Supreme Court Refuses To Halt Morning-After Pill Rule
WASHINGTON (AP) — Supreme Court Justice Sonia Sotomayor has denied a request to block part of the federal health care law that requires employers to provide employee insurance coverage that includes emergency contraception including the morning after pill.
Oklahoma City-based Hobby Lobby Stores and a sister company, Mardel Inc., sued the government, claiming the mandate violates the religious beliefs of its owners.
In an opinion released Wednesday, Sotomayor said the stores fail to satisfy the demanding legal standard for blocking the requirement on an emergency basis. She said the companies may still challenge the regulations in the lower courts.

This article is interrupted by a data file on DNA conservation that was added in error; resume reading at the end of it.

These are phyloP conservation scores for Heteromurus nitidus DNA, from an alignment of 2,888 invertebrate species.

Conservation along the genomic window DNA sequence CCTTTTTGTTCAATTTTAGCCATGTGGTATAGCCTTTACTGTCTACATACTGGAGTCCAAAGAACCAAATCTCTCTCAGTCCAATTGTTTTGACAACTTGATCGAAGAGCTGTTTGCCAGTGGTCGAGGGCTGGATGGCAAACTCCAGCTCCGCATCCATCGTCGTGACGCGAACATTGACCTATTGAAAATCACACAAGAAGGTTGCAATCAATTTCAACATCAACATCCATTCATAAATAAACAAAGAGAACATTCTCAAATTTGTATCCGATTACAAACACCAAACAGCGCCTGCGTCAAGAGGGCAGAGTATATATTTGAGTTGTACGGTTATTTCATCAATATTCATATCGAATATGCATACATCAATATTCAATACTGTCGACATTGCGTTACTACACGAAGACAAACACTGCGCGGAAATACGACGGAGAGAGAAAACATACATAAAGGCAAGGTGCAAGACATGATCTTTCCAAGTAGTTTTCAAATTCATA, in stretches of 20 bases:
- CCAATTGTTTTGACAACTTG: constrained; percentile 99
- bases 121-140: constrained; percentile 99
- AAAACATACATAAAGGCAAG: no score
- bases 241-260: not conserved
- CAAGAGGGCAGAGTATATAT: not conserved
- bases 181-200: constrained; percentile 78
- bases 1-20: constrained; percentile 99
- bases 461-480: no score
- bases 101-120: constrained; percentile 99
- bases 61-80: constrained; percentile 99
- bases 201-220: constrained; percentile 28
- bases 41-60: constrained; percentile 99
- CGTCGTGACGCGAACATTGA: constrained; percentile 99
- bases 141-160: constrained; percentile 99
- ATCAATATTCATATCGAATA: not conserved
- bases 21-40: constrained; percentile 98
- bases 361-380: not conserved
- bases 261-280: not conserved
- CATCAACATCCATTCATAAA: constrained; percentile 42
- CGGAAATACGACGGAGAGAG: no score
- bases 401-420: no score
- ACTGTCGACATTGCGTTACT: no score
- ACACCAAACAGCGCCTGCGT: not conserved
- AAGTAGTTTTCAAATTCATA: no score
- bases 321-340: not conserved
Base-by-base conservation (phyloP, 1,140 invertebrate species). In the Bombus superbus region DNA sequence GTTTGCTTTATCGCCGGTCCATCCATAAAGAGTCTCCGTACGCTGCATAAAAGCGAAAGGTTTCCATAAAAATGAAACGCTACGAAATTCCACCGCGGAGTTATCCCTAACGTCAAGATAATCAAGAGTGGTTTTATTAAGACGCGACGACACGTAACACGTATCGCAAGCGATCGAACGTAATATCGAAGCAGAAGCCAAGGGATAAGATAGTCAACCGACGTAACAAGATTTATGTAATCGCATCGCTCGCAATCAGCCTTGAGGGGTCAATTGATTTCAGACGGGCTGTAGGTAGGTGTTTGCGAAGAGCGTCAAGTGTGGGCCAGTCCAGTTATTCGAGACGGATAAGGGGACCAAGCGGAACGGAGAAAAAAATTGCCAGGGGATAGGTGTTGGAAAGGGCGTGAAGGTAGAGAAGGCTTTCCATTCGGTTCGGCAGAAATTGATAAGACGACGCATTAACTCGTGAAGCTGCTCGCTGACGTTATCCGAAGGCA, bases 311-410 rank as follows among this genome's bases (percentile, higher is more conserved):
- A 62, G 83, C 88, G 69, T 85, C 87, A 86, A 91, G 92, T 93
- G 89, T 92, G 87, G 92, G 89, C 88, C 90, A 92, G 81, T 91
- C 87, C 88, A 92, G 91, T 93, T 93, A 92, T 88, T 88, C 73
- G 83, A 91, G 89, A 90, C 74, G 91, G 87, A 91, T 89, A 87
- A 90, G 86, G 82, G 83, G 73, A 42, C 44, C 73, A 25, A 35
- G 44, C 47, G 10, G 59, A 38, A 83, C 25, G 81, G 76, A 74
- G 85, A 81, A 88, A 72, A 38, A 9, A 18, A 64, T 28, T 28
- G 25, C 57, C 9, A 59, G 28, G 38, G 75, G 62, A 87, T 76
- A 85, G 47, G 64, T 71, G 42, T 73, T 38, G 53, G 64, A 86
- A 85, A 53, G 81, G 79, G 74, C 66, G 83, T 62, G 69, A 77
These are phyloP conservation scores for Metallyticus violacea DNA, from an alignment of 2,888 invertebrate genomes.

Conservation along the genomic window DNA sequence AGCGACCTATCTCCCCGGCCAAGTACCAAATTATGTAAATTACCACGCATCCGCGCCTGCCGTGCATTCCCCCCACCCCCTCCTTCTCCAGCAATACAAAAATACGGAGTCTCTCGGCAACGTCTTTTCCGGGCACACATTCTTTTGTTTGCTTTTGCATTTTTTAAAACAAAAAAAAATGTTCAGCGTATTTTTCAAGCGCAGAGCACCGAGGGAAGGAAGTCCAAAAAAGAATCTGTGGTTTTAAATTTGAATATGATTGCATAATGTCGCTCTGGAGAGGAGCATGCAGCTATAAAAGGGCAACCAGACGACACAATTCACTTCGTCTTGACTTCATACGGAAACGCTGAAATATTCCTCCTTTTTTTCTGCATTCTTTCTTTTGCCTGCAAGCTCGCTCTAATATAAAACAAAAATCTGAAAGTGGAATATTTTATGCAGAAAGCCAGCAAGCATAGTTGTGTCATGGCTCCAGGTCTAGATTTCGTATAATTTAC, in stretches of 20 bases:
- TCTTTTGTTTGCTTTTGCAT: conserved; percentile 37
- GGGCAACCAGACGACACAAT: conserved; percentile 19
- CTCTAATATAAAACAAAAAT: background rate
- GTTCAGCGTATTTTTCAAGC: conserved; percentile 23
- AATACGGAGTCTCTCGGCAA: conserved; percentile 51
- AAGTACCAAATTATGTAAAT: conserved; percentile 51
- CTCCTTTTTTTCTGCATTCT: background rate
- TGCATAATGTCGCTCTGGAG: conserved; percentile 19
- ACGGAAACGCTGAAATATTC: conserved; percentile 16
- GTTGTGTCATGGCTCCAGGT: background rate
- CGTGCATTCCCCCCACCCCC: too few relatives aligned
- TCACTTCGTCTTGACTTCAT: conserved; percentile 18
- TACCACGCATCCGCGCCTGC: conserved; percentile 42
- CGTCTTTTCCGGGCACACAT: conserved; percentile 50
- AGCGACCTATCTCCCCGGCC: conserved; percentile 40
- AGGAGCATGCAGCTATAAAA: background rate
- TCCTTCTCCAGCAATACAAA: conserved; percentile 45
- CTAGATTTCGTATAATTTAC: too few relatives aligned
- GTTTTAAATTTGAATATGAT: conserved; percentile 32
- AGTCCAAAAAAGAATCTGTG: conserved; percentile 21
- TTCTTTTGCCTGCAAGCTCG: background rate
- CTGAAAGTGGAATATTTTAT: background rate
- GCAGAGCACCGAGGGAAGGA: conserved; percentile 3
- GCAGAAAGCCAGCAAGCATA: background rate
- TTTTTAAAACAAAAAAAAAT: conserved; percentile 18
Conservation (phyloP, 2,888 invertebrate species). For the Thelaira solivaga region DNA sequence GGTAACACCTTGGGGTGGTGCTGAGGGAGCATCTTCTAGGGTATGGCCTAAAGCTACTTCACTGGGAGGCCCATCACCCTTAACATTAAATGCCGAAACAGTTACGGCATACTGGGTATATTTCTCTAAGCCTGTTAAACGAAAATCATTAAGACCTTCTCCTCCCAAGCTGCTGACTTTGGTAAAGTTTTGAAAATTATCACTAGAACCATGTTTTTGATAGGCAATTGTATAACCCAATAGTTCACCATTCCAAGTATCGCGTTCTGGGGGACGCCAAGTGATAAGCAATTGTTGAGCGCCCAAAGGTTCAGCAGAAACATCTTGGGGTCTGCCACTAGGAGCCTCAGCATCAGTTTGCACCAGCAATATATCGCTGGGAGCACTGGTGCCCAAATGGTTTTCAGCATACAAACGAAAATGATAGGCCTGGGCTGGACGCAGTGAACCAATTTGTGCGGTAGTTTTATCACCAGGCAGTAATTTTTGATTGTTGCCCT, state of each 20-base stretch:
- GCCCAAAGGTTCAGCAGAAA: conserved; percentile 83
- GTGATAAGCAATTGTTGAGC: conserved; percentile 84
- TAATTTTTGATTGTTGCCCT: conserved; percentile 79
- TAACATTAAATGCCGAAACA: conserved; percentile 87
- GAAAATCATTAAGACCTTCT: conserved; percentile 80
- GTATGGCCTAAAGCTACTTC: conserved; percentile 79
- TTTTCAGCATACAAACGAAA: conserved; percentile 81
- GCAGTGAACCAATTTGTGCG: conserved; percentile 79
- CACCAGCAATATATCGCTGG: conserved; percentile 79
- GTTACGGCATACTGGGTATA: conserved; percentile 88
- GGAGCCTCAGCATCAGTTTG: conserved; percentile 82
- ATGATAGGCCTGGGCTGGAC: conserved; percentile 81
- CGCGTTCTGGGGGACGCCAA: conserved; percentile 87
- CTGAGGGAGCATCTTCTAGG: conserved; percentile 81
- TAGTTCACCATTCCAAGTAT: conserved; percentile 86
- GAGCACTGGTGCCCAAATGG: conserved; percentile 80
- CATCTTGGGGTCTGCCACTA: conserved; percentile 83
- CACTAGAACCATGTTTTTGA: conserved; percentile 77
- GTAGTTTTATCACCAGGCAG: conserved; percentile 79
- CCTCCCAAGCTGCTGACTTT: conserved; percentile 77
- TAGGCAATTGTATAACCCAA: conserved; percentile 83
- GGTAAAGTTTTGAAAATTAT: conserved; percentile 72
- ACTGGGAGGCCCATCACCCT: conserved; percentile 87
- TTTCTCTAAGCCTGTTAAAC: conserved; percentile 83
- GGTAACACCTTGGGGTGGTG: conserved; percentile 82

Company officials say they must decide whether to violate their faith or face a daily $1.3 million fine beginning Jan. 1 if they ignore the law.
Attorneys for the government have said the drugs do not cause abortions and that the U.S. has a compelling interest in mandating insurance coverage for them.
In ruling against the companies last month, U.S. District Judge Joe Heaton said churches and other religious organizations have been granted constitutional protection from the birth-control provisions but that “Hobby Lobby and Mardel are not religious organizations.”
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